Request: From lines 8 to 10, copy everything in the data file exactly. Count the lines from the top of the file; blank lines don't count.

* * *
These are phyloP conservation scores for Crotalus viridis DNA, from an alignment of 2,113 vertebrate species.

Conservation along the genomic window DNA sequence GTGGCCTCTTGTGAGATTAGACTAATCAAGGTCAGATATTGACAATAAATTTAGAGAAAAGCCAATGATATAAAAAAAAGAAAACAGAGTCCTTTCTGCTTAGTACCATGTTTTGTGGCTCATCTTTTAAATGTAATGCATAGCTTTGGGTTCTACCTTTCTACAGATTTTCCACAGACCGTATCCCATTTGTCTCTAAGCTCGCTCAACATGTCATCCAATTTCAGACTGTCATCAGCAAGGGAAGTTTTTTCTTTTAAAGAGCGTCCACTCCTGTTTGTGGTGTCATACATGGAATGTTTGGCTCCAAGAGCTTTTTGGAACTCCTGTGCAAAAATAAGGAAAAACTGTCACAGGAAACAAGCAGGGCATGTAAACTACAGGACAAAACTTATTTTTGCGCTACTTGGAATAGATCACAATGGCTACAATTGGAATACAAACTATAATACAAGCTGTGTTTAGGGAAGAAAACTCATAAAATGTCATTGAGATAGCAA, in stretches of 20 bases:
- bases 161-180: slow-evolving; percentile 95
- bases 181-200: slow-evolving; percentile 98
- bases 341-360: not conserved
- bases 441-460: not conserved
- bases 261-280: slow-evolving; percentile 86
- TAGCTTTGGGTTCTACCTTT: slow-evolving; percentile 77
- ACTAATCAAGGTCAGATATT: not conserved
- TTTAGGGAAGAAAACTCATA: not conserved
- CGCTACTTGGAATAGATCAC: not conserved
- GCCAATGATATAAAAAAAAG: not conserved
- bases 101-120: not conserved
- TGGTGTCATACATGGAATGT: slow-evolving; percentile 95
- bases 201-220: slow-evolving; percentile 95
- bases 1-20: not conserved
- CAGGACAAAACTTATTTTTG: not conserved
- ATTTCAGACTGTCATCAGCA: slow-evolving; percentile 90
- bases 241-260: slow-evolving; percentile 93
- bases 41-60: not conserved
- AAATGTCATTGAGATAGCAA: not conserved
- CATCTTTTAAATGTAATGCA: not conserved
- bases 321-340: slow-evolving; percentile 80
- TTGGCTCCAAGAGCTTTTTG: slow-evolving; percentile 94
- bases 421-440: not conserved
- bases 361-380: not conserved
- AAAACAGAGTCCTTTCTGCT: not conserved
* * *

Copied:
- TAGCTTTGGGTTCTACCTTT: slow-evolving; percentile 77
- ACTAATCAAGGTCAGATATT: not conserved
- TTTAGGGAAGAAAACTCATA: not conserved